Northern States Conservation Center

Providing collection care, preservation and conservation treatment services to collectors and collecting institutions.

Collections Caretaker

Collections Caretaker (September 22, 2010)
September 22, 2010
Northern States Conservation CenterNorthern States Conservation Center
The Collections Caretaker e-Newsletter
In This Issue
Museums, Entropy and Collections Management
Disaster Planning in Greece
Integrated Pest Management
Upcoming Classes

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Online courses in museum studies

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Online training for NATHPO members improves their museum skills.
Students examine objects during museum class.

National Native Museum Training Program

The National Association of Tribal Historic Preservation Officers, known as NATHPO, created the Native Museum Training Program to benefit tribal museums and the people they serve. The program is an outgrowth and response to the IMLS-funded study, Tribal Museums in America.

Tribal museums have the mission of preserving, perpetuating and revitalizing the cultural and historic heritage of Native peoples. The National Native Museum Training Program provides a variety of opportunities for established tribal museum directors and current and future tribal museum personnel. Northern States Conservation Center is aiding this initiative by providing three online courses in 2010 and three more in 2011.

The third online training session, and the last for 2010, starts on October 4. NA255: Dangerous Materials: Chemical Poisons in Native American and Ethnographic Artifacts. is taught by Nancy Odegaard, conservator at the Arizona State Museum. Many museum collections were treated with pesticides to preserve them. Often there are no records and staff is unaware of what might be on the collection or how it may affect researchers. This class details methods to mitigate hazards from chemicals and pesticides and health issues stemming from their use on artifacts.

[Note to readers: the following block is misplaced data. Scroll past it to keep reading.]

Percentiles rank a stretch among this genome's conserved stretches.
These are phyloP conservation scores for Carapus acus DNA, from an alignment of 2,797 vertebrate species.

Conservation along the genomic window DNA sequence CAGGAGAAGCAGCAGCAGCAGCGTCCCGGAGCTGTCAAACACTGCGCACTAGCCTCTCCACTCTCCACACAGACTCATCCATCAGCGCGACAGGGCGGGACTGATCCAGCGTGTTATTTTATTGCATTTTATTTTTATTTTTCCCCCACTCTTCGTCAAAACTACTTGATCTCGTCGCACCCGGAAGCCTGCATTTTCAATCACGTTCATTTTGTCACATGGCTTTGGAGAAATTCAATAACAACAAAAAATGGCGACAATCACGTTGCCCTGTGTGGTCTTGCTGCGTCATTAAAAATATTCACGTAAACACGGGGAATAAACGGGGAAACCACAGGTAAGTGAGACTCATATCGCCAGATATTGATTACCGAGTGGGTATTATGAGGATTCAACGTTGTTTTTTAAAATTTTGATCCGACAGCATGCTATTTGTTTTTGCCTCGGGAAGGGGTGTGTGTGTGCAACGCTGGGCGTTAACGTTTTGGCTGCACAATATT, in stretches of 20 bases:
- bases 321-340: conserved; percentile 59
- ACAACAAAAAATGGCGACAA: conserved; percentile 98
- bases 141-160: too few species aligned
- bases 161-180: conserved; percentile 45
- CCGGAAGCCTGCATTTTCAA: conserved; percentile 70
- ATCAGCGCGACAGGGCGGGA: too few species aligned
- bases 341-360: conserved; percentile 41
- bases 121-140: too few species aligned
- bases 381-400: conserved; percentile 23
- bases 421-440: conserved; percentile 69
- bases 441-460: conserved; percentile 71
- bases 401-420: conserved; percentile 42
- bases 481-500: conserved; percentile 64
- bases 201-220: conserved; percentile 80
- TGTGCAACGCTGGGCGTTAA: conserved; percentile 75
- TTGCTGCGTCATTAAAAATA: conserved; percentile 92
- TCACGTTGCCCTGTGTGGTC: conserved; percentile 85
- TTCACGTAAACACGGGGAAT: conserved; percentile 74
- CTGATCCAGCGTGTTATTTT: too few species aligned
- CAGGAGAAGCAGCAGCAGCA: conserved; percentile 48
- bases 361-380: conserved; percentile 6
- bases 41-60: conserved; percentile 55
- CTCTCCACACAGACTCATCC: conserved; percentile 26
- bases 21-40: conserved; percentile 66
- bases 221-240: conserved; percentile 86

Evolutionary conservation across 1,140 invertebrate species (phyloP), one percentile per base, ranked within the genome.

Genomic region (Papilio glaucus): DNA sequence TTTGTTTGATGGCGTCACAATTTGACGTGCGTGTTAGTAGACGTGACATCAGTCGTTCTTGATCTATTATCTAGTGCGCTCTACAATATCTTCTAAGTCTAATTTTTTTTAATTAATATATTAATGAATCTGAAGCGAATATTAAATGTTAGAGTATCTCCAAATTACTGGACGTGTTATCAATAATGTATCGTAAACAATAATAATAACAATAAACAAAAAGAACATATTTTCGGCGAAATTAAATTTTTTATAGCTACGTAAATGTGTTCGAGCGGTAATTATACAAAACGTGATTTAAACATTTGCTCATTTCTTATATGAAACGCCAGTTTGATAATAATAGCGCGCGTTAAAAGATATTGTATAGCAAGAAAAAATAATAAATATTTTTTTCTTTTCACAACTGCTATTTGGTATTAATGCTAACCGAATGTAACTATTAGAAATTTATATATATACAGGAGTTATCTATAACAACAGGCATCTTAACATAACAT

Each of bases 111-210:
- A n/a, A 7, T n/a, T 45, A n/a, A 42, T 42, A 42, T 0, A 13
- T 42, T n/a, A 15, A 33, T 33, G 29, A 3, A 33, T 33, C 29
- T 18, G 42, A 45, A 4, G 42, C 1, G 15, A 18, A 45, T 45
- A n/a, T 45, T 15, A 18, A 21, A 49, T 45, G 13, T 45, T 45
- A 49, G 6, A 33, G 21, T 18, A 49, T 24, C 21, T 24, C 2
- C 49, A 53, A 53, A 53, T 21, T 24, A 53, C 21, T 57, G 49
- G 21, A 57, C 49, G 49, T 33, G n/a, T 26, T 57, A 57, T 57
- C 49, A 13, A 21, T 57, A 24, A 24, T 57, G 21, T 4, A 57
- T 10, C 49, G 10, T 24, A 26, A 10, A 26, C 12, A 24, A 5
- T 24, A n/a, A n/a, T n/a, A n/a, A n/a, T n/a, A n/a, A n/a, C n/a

Welcome to the Collections Caretaker e-Newsletter from Northern States Conservation Center. It is designed to bring you timely and helpful content that is pertinent to situations we all encounter in our museum and archives work. Feel free to let us know what topics you would like to see featured in Collections Caretaker or even contribute an article.
There are still spaces available in October's online classes. 
Museums, Collections Management and Entropy
by John E. Simmons

What are museums?
The modern museum may be best described as an information management system. We are  concerned with the generation, perpetuation, organization and dissemination of information derived from our collections. We generate this information from the study of the collection elements and their documentation. We also generate information from the conservation, care, management and exhibition of the collections and from research based on these activities.

What is it we do in museums? Here is what I tell my students:
  • We accumulate a bunch of stuff (objects, specimens, whatever).
  • We then make a list of the stuff - we initiate the process of documentation.
  • We then decide what goes into the collection and what doesn't - we make accession decisions.
  • We next register the stuff, a process that may involve identification, authentication, evaluation, accession, cataloging, numbering and marking of the collection elements.
  • The stuff must be labeled and stored ... and every step of the way, documented as its used, monitored and ultimately (perhaps) discarded.
What is collections management?
Collections management is everything you do to take
care of the collections, help them grow, and make them available for use.

How similar and how different are museums from one another? The overall accession, registration and cataloging processes almost universal. But there are differences in terminology that may cause confusion. The only really significant difference has to do with how we order the collections. Natural history specimens can be assigned names that fit a universal classification system. In other kinds of museums, it is much more difficult to assign an object to a place in a classification scheme.

The three primary considerations of collection management are:
  • Collection order
  • Collection growth
  • Collection preservation
No single collection is ever perfectly balanced between these three.  With growth, the collection tends to slide over into disorder and deterioration - just as predicted by the Second Law of Thermodynamics, the law of entropy. Entropy describes the tendency for systems to go from a state of higher organization to a state of lowest organization.

Resisting entropy
What we do in collections management is resist entropy. How do you stop the inevitability of entropy? The only way is to put energy into the system - for collections, this means the time and money. In fact, most of the cost of collections management is the cost of reducing the rate of entropy.